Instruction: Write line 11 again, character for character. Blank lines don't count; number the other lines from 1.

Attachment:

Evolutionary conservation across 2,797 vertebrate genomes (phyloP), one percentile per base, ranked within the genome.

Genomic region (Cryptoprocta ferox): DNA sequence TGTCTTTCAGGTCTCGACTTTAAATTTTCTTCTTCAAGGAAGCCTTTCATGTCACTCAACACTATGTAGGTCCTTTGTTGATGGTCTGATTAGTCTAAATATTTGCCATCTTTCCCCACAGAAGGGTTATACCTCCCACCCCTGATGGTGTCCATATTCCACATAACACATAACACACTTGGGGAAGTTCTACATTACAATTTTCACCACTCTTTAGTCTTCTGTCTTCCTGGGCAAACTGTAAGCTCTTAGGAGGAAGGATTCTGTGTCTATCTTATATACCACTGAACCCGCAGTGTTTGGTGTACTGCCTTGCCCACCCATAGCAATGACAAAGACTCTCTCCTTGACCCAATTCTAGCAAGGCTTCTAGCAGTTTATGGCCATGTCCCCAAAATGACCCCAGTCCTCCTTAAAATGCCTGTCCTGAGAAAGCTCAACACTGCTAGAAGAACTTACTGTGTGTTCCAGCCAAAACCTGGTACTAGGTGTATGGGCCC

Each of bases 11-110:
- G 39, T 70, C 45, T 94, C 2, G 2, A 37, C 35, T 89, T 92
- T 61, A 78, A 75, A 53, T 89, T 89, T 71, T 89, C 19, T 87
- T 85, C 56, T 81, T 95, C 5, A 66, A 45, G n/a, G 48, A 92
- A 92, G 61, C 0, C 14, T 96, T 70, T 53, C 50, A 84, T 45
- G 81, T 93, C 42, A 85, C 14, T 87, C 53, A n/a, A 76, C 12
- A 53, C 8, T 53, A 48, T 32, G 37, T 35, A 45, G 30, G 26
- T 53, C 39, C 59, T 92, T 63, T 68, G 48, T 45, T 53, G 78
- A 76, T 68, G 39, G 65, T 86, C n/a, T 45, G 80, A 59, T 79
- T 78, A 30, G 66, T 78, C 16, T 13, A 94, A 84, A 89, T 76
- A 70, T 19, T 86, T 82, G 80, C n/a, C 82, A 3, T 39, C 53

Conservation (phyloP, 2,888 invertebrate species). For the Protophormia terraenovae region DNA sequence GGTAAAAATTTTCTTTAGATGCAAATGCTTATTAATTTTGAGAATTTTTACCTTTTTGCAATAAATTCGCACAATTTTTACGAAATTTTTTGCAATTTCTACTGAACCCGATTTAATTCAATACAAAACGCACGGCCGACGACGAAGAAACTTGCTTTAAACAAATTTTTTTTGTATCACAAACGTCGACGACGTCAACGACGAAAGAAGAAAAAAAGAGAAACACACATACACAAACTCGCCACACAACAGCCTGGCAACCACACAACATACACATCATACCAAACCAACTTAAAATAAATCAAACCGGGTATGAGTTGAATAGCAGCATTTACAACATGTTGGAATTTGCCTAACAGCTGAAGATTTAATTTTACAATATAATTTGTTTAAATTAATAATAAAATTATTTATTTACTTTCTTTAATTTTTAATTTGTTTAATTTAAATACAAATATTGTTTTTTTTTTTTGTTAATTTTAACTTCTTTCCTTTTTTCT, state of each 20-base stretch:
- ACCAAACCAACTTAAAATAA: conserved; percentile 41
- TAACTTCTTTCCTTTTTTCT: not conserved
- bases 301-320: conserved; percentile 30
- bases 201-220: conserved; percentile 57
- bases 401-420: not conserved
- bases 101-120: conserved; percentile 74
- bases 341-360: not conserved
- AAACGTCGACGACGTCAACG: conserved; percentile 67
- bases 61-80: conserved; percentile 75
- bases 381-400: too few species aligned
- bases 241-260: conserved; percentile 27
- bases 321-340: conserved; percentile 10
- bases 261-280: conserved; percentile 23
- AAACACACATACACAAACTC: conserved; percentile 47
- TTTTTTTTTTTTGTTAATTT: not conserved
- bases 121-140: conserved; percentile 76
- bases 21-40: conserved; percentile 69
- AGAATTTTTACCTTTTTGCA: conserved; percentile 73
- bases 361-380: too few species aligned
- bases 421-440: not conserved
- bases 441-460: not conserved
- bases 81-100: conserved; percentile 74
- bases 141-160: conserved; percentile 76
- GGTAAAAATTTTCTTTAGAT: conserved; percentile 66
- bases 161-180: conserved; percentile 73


- A 76, T 68, G 39, G 65, T 86, C n/a, T 45, G 80, A 59, T 79